2. Recognize the strong support offered by families, friends and communities at home during the mission
  3. Acknowledge the efforts of Canadians in standing together with the Afghan people to help rebuild their country
  4. Serve as a public space for individual reflection and collective remembrance
  5. Encourage understanding of the significance and scope of Canada’s mission in Afghanistan

Question 2:

Various visitor experiences are considered when designing a new monument. These experiences guide design teams in their creative approach to how visitors will interact with the monument.

Please choose the visitor experiences you think are most important for the National Monument to Canada’s Mission in Afghanistan. Please rank your choices in order of importance.

  1. As a gathering space for a commemorative event or ceremony
  2. As a place for personal reflection and contemplation
  3. As an educational tool that inspires visitors of all ages to learn more about the Mission

Question 3:

The National Monument to Canada’s Mission in Afghanistan will be located on LeBreton Flats in Ottawa, the traditional territory of the Algonquin Anishinaabe People. LeBreton Flats is located across the street from the Canadian War Museum. The site will provide easy access and high visibility to the Monument for both vehicle and pedestrian traffic. Design teams will aim to create a design that integrates the Monument into its surroundings and achieves the goal of this initiative. Please indicate your preferred approach for the form and character of the National Monument to Canada’s Mission in Afghanistan by ranking your choices in order of importance.

  1. An impressive monument set in an open space
  2. A human-scale monument set in a more intimate environment
  3. An ensemble of components that encourages movement through the monument site

Question 4:

An open-ended question soliciting further comments on the design guidelines for the National Monument to Canada’s Mission in Afghanistan.

3.3. Consultation Phases

This consultation consisted of two phases. The first phase, conducted in January 2020, was an online consultation. Links to the consultation, hosted by PubliVate, were posted on several websites, including VAC’s website, and the Consulting with Canadians website.

As this was an open consultation (i.e., everyone who was interested in participating was able to do so), findings are not representative of any larger group or population. No extrapolations should be made to conclude how “Canadians,” “Veterans,” or any other group feel about the consultation questions, or design considerations for the Monument.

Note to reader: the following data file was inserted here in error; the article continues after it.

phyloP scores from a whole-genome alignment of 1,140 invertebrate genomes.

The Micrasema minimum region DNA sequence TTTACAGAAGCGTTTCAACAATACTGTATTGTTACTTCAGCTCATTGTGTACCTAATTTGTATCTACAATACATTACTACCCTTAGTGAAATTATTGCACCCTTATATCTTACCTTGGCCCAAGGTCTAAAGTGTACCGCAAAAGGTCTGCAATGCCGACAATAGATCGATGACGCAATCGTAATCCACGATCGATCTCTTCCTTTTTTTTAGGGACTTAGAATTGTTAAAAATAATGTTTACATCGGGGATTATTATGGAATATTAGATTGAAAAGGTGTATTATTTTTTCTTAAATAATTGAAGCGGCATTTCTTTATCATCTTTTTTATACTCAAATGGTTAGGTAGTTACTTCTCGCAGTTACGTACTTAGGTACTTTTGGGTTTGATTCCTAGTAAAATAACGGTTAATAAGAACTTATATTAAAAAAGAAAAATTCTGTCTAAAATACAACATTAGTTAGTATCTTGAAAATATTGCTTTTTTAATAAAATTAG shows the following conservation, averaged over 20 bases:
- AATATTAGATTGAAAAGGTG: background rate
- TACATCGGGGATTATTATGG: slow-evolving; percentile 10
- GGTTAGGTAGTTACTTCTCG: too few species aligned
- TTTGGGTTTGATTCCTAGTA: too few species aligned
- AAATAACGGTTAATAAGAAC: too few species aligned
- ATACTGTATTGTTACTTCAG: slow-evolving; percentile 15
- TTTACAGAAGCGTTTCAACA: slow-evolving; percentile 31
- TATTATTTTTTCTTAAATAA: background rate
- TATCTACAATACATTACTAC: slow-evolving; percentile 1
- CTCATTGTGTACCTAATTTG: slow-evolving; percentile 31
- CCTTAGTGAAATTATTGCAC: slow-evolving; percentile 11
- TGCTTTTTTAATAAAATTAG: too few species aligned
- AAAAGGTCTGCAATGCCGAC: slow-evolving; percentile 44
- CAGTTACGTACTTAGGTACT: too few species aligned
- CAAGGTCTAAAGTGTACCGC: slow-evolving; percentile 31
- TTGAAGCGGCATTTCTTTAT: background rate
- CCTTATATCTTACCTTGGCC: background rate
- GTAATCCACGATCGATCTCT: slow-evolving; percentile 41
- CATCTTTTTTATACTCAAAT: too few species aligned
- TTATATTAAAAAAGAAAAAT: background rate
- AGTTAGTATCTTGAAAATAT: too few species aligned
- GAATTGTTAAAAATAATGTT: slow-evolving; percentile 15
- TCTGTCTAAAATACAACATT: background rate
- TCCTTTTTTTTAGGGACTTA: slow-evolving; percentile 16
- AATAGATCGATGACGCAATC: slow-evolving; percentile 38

VAC’s objective was to garner participation and feedback from a broad audience of key stakeholders and Canadians. Communications tactics included a news release, sustained social media strategy (Facebook, Twitter and Instagram) and targeted outreach to the following audiences:

  • Departments whose staff participated in the whole-of-government mission, including Global Affairs Canada and the RCMP;
  • VAC Ministerial Commemoration Advisory Group;
  • VAC Stakeholder Network;
  • Canadian Armed Forces members;
  • families of the fallen;
  • family members of Veterans of the Mission;
  • VAC employees;
  • Indigenous stakeholders, especially the Algonquin Anishinaabeg on whose traditional territory the Monument will be located; and
  • the 100,000 users of My VAC Account.

Following the online engagement, two in-person consultation meetings, facilitated by Delaney + Associates, were held in February 2020.

4. Online Consultation

4.1. Respondent Statistics and Site Analytics

The online consultation was open to the public from January 2-20, 2020 and resulted in 4,056 responses – 3,863 completed questionnaires and 193 partially completed questionnaires. To be considered complete, a participant had to press “submit” after answering one or more questions. An incomplete questionnaire was a questionnaire on which a participant answered at least one question but did not press “submit.” A further 929 questionnaires were started but not completed or submitted.